11 May 2010

Using Flash Proxy Class

According to Adobe’s Help, the Proxy class (flash.utils.Proxy) lets you override the default behavior of ActionScript operations (such as retrieving and modifying properties) on an object.

The usage note sounds interesting but this is one of the least used classes in AS3. In fact there are some use cases of this class which prove it is extremely powerful and may help you save many lines of code. Some of those are:

  • OrderedObject: an object whose properties order are strictly maintained.
  • TraversableObject: an object which allow you to traverse through its declared properties by using for loop.

First let’s see how to use it.

The Proxy Class

The Proxy class is meant to be extended. In your own class definition, you must override some special methods of Proxy class which are responsible for some object operations in AS.

They are:

Override this when you want to set property, i.e MyObject.myProperty = “something”;

override flash_proxy function setProperty(name:*, value:*): void {   }

Override this when you want to get property, i.e trace(MyObject.myProperty);

override flash_proxy function getProperty(name:*):* {   }

Override these when you need to traverse through properties with for..in or for each..in

  1. override flash_proxy function nextNameIndex (index: int): int { } 
  2. override flash_proxy function nextName(index: int): String { }
  3. override flash_proxy function nextValue(index: int): * { }

Override this when you call object’s method hasOwnProperty()

override flash_proxy function hasProperty(name: *): Boolean { }

Override this when there’s a need to delete properties with delete operator.

override flash_proxy function deleteProperty(name: *): Boolean { }

Override this if you want to use descedant (..) operator with your object. Normally, the descendant operator only available in E4X objects. One example for this operation: you want to get MyObject..myProp which will recursively traverse through the object’s properties and the properties’ properties etc. and return an array of values whose name is myProp

override flash_proxy function getDescendants(name:*): * { }

Please note:

  • Your Proxy-extended class will have no default behaviour for object operations. Flash Player will throw exceptions for any operations that are not defined by you in your custom class.
  • Most of these operations only affect dynamic properties. For example: if you have a declared member “prop”, when you get obj.prop, your object will return the value of “prop” directly and the method getProperty() is not invoked.

Let’s take a look at some use cases to understand more about Proxy.

OrderedObject  (source code)

As you may notice, when you iterate through an object with for loop, you don’t access its properties in the order you created them. For example:

var obj: Object = {a: 1, b: 2, c: 3};
obj.d = 4;
obj.e = 5;
for (var prop: String in obj) {
    trace(prop + " - " + obj[prop]); // not in order 1, 2, 3, 4, 5

This issue of order, most of the time, is acceptable. However, there are cases where the order of properties is very important. For example: a QueryString object which parse this string “a=1&b=2&c=3&d=4&e=5” and hold all the values in its dynamic properties. Unfortunately, when you iterate the properties list and return the string back, the output are not the same with input anymore. Imagine you use this class to work with SWFAddress, you will get 2 different URLs for the same page access (the browser will see http://yourdomain.com/?a=1&b=2&c=3&d=4&e=5 different from http://yourdomain.com/?c=3&d=4&a=1&e=5&b=2).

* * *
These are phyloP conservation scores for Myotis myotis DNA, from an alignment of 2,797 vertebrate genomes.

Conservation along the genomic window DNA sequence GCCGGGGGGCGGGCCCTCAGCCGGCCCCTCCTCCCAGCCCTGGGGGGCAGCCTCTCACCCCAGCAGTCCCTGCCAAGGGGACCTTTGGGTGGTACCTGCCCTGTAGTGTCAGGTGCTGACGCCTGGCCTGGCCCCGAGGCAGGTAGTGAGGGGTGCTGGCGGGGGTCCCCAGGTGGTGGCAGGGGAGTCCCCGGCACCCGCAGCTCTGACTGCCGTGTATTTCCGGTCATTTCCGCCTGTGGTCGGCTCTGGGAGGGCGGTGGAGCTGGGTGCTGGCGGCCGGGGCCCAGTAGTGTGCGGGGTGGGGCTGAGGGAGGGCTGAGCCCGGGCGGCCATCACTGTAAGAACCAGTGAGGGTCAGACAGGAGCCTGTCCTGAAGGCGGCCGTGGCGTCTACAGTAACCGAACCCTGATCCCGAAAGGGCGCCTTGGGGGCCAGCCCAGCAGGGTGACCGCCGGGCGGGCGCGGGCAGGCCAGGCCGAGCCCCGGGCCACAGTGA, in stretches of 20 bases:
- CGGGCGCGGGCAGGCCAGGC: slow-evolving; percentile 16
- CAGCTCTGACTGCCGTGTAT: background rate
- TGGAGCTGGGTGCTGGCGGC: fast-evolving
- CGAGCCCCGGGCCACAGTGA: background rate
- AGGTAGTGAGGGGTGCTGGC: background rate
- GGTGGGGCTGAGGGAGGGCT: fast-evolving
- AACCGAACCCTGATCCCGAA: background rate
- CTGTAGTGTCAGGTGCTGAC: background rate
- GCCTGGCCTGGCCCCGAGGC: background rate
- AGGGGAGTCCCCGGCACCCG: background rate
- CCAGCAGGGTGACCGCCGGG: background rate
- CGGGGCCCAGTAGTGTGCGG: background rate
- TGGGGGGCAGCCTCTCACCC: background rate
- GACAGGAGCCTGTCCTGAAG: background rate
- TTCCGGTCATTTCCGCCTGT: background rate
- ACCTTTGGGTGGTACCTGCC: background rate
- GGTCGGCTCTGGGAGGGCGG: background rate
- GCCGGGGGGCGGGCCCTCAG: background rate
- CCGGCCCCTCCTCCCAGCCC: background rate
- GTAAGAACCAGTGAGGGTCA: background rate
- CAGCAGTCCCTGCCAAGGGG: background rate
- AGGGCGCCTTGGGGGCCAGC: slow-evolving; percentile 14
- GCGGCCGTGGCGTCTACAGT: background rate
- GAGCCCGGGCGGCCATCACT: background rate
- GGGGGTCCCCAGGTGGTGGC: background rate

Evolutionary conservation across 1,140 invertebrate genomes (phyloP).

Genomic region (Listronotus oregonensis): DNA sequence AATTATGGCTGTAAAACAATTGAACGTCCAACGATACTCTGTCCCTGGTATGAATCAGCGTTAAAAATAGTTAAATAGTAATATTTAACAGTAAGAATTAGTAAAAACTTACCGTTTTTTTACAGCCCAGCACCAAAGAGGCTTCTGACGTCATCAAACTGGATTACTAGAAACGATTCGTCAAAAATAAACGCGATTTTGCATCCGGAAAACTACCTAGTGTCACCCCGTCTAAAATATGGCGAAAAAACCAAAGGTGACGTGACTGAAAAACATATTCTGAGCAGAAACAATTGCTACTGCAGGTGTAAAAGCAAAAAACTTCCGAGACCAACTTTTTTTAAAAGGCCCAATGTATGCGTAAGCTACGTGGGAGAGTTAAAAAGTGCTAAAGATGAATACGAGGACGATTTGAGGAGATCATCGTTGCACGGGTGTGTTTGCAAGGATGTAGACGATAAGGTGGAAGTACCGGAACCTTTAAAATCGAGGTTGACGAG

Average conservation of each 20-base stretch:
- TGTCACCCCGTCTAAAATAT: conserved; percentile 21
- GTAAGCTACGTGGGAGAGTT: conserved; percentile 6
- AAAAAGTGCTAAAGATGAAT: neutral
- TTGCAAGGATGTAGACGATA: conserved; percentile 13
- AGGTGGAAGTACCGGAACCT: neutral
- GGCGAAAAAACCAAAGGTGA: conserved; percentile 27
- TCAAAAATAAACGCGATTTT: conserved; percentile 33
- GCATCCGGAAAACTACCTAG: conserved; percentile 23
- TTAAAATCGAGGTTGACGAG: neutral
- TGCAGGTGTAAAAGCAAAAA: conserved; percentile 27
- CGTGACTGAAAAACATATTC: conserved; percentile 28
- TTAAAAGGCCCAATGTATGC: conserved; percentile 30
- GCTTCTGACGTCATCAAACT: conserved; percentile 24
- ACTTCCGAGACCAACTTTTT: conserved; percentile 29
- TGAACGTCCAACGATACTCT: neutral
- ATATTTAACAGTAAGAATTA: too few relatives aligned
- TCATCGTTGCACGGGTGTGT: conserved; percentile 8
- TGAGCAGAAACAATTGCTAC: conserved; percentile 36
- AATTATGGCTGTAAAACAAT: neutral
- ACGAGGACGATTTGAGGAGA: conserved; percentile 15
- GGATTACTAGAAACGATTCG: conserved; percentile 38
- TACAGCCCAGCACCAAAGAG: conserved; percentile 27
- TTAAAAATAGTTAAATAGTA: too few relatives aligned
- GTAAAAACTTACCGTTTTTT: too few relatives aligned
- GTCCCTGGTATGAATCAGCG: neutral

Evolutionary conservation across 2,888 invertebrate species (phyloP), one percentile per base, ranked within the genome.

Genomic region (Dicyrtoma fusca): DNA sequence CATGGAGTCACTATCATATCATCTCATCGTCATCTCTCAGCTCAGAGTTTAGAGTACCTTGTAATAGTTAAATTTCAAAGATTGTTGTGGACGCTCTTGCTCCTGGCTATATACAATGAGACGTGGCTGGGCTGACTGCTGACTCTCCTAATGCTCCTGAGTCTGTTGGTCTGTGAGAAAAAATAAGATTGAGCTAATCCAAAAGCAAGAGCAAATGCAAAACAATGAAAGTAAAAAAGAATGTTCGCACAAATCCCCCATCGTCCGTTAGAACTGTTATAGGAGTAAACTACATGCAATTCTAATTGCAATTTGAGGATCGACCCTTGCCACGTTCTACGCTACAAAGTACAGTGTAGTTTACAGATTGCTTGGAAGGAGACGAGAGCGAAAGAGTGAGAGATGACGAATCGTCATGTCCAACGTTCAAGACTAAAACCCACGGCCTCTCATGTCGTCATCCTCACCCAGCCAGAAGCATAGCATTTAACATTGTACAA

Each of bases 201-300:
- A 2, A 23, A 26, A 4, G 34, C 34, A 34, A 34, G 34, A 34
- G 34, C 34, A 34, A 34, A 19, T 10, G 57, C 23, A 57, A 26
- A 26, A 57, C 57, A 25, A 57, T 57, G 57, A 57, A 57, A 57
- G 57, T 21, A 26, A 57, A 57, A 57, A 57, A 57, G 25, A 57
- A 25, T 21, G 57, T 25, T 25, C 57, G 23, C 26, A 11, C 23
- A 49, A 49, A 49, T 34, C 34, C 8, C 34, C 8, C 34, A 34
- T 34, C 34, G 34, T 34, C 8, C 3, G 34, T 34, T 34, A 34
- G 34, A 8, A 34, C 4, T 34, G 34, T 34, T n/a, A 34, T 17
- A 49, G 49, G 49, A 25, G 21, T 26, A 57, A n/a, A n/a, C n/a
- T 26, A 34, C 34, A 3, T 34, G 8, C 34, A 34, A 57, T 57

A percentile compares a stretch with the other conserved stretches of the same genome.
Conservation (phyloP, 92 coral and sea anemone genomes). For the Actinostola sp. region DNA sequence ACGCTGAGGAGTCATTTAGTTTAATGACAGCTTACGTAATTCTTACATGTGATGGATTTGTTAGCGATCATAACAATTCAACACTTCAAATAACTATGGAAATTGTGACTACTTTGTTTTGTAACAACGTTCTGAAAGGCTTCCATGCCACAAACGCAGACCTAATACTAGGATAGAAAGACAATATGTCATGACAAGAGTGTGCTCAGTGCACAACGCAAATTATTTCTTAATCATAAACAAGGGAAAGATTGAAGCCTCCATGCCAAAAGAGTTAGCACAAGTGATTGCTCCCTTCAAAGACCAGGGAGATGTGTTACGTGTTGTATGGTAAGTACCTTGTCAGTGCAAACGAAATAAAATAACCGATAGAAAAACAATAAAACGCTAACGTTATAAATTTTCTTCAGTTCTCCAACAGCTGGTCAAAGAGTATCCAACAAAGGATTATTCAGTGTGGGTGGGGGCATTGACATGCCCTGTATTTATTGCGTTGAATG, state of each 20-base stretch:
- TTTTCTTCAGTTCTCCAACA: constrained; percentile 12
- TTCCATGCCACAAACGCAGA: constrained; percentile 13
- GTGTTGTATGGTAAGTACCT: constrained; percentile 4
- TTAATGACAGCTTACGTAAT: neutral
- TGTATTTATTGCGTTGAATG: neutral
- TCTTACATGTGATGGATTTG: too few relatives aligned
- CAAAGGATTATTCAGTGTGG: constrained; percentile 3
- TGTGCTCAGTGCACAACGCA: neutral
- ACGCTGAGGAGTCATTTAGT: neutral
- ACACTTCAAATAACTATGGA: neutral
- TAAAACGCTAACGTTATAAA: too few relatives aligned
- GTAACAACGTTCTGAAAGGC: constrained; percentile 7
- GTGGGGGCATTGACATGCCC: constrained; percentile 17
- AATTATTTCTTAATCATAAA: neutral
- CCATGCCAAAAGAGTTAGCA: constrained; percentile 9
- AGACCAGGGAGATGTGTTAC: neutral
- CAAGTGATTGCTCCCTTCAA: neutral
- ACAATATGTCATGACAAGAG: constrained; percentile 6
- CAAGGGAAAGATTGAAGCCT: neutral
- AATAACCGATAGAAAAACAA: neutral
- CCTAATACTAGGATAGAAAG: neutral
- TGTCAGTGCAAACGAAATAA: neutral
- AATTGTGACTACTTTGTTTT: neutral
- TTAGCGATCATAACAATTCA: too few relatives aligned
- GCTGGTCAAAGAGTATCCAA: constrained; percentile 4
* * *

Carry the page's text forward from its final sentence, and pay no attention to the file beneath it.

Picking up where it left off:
With OrderedObject and its extension QueryString, I can solve the above issue.

OrderedObject example:

import org.thanhtran.model.data.OrderedObject;

var obj: OrderedObject = new OrderedObject( ["a", 1, "b", 2, "c", 3] );
obj.d = 4;
obj.e = 5;
for (var prop: String in obj) {
    trace(prop + " - " + obj[prop]); //in order a – 1, b – 2, c – 3, d – 4, e – 5

QueryString example:

import org.thanhtran.model.data.QueryString;

var query: QueryString = new QueryString("a=1&b=2&c=3&d=4&e=5");
trace(query.toString()); //a=1&b=2&c=3&d=4&e=5
//change parameters
query.a = "one";
query.e = "five";
trace(query.toString()); //a=one&b=2&c=3&d=4&e=five

TraversableObject (source code)

Say, your project may have a few data objects (AKA value objects) which are used to transfer data among components. There a times you want to iterate through their properties list to quickly copy the values or something. However, it is impossible to use for..in and for each..in statement to iterate declared properties.

By extending TraversableObject (which is an implementation of Proxy), your object properties can now be iterated through with for loop.

Here’s how:

public class MyObject extends TraversableObject {
    public var a: String = "1";
    public var b: int = 2;
    public var c: Number = 3;

    public function MyObject() {
        //list all the public properties you want to iterate here
        //DO NOT list private or dynamic ones
        propertyList = ["a", "b", "c"];
/* … */
var obj: MyObject = new MyObject();
for (var prop: String in obj) {
    trace(prop + " - " + obj[prop]); //in order a – 1, b – 2, c – 3

You can check out the demo FlashDevelop project here.

These are just some practical applications of Proxy class, I think there must be plenty of circumstances where this special class proves useful.

[Vietnamese tags: Sử dụng lớp Proxy của Flash: thay đổi cách truy xuất và các thao tác lên đối tượng trong ActionScript]


  1. Hi
    Its really helpfull.
    It saved my time.

  2. Thanks, this explains the proxy class quite well, been a while since i last looked into it.

    I am gonne use to create some none flex bindable properties for MVC use :)